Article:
Now the most sobering part of the story happens: God brings judgment on the people. The Levites side with Moses, and they go out into the camp and kill 3000 people. We don’t know how they chose whom to kill. Perhaps it was those who were instigators of this devil worship.
What we see is how serious it is to sin against the Lord. Even the NT tells us this: Romans 6:23 says, “The wages of sin is death.” Death is the end for every person because of spiritual adultery against the Creator of the heavens and the earth.
This is the message from Genesis 3 to Revelation 21 and many, many places in between. God is so holy and glorious that to disregard him is the gravest of actions.
So we shouldn’t be surprised that 3000 people died that day. If anything, we should be surprised that everyone didn’t die.
If the story ended here, it would be sad and perhaps feel hopeless. But what does Moses do? He goes back up the mountain to talk to the Lord on behalf of the people. “Perhaps,” he says, “I will find a way for your sins to be atoned for.” Moses will see if mercy and forgiveness is possible.
Vs. 31-32 are so beautiful: He acknowledges Israel’s heinous crimes. But then he pleads for mercy. That they Lord would somehow show kindness to these rebellious people. But then Moses says something startling: “If you won’t forgive their sins, then let me take the punishment for them. Take eternal life away from me.”
Who does Moses remind us of? Jesus Christ. Two weeks ago we talked about the Holy, Innocent Son of God took the punishment of the people upon himself when he went to the cross and died as the Lamb of God. As the Substitute Lamb, to exchange his life for the lives of all who would believe. If you missed that sermon, I suggest you listen to it. Go to www.stonebrook.org.
What a chapter. What a dark, dark day in the history of God’s people. What do we do with this story?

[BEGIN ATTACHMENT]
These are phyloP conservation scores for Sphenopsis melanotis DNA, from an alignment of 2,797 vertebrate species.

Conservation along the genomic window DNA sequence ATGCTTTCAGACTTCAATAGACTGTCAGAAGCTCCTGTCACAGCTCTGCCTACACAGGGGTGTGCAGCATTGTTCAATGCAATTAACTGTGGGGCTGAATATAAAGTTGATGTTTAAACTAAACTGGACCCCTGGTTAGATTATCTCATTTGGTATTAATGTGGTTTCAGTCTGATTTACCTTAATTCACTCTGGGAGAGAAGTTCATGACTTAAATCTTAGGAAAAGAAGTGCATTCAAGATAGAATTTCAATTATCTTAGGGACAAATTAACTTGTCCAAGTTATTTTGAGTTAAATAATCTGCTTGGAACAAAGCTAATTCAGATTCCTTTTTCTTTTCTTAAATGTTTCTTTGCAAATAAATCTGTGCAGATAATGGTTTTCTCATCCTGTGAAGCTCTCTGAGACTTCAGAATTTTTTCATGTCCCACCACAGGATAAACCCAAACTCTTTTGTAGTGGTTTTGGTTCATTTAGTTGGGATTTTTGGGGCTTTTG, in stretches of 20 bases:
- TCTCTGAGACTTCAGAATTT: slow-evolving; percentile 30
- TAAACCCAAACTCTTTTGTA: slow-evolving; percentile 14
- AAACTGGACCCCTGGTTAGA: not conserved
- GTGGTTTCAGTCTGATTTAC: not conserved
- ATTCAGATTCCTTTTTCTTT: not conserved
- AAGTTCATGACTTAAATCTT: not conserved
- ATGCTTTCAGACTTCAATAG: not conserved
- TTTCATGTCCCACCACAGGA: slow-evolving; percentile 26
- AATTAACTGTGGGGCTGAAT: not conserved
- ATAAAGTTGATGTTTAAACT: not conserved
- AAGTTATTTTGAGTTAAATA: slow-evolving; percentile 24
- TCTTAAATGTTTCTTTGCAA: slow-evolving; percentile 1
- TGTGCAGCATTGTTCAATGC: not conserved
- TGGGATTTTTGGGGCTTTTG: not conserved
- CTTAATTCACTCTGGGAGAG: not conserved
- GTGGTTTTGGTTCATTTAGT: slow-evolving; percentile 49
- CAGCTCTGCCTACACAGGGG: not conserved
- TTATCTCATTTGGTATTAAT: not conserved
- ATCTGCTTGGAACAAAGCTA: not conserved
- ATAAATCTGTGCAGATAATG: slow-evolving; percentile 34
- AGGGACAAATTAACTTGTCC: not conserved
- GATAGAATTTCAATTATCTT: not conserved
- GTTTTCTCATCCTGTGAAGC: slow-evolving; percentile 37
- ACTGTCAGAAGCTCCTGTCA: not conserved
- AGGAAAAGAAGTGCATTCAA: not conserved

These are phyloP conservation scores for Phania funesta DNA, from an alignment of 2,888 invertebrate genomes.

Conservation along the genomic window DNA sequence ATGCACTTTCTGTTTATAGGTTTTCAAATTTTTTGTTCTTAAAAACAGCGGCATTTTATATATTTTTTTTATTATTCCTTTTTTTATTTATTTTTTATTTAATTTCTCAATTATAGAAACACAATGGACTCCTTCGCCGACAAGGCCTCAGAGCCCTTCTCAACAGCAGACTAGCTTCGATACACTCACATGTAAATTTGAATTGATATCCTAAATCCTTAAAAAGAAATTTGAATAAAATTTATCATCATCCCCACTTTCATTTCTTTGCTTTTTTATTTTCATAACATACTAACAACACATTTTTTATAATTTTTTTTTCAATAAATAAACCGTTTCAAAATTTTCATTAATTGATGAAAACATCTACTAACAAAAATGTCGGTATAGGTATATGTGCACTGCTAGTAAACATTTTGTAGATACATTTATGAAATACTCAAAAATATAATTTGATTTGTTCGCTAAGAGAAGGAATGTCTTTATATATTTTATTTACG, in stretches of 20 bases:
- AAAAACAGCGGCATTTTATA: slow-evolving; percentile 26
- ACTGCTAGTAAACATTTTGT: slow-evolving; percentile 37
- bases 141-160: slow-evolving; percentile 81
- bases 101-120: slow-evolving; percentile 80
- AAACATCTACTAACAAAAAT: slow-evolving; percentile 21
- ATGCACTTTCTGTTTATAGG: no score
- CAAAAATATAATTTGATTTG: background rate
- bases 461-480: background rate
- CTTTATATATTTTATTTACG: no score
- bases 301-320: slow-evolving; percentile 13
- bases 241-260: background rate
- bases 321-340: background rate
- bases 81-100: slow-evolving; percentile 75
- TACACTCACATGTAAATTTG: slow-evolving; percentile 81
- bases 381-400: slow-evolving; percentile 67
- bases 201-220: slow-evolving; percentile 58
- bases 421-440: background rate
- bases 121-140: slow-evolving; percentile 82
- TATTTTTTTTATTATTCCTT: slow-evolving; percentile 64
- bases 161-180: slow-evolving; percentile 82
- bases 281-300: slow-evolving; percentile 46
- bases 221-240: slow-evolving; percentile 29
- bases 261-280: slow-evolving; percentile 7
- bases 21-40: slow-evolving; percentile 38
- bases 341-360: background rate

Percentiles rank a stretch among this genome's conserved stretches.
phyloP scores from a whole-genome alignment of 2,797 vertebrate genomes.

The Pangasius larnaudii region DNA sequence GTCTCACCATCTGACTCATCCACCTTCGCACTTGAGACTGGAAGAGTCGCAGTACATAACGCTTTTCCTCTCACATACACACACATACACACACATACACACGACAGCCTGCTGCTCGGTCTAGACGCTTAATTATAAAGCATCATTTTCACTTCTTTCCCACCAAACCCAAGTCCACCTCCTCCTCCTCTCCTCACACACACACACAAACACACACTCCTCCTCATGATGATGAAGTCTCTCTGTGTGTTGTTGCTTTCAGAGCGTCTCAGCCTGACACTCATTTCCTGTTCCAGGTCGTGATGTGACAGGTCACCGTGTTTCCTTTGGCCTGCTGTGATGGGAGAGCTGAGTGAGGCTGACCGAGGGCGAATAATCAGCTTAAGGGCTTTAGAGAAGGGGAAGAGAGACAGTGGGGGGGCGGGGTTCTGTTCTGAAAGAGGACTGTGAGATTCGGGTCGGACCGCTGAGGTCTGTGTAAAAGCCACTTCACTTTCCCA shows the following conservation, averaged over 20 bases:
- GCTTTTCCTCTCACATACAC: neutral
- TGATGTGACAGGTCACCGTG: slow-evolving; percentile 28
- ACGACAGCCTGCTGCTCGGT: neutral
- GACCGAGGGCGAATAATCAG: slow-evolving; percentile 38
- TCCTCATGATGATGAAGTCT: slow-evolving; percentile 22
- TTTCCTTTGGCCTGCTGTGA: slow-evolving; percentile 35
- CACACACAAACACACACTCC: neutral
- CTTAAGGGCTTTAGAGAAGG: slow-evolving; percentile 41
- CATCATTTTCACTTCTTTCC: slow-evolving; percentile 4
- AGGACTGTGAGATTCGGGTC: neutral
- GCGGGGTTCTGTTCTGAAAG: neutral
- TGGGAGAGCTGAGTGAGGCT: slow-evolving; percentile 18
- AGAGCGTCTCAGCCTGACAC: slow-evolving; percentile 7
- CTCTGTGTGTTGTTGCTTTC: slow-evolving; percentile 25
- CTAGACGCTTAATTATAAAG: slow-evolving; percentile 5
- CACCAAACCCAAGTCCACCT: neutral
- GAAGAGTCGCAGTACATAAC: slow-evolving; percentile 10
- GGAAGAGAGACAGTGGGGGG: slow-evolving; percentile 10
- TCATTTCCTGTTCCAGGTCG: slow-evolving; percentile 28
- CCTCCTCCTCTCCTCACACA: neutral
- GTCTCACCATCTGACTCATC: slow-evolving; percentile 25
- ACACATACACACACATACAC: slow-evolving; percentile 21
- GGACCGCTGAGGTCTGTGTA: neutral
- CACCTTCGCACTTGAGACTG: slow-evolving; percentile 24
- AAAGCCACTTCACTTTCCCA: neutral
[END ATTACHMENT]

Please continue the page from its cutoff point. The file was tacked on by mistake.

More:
Well, all the stories of the Bible are written for a reason. Actually for multiple reasons. One of those reasons for us for these OT stories is to help us to learn something. Referring to incidents just like this while Israel was wandering for 40 years in the wilderness, the Apostle Paul said,
1 Corinthians 10:6 CSB Now these things took place as examples for us, so that we will not desire evil things as they did.
We think we would never do what Israel did. But Paul knows we all have the potential, so he tells us, “Humbly learn from the stories of Israel.” So in humility, what can we learn? How can we apply this chapter to our lives?
Let me zoom in on just two things.
- Ensure our prayers are centered on God’s honor, not on our selfish, self-centered desires.
Moses’ prayers are examples to us…to have prayers that are God-centered, not me-centered.
• He knew Israel didn’t deserve mercy. He knew his life would be a whole lot easier if they were simply gone.
• But he was willing to give up his life, even eternally, for the sake of the people.
• What unselfishness and love. And what a heart for God’s honor.
What about our prayers?
• It’s easy to have my prayers be all about me.
• It’s tempting to have my prayers centered on how God owes me. I deserve him to listen to me.
• It’s common that we won’t pray for the good of some people because, honestly, they simply don’t deserve it.
• James 4 says, “You don’t have because you don’t ask. And when you do ask, you ask with wrong motives, for your own pleasures and comforts.”
Is God to us more like our Genie in the bottle, to be enslaved to us to grant us our three wishes, whatever we want in the way we want? And when he doesn’t, we’re angry with him? Is Christ at the center of my universe? Or am I?
Moses respected and honored and trusted the Lord so much that he could pray for the good of the people in spite of themselves. And so that the Lord’s name would be honored. This is the heart of Christ. It is why He went to the cross. And so this is the heart of the follower of Christ.
We might pray something like,
• Lord, for your honor, would you save my wayward child, that he might become a trophy of your amazing grace?
• Oh Lord, to display your great power, would you heal my family member’s diseased body?
• Father in heaven, my Christian friends’ marriage is almost destroyed. Would you heal and preserve it so that your name won’t be mocked by the unsaved world?
• Oh, Lord, so that your name would be holy in all the earth, would you do this great thing we are asking of you?
Like Moses, we plead to God based on his honor.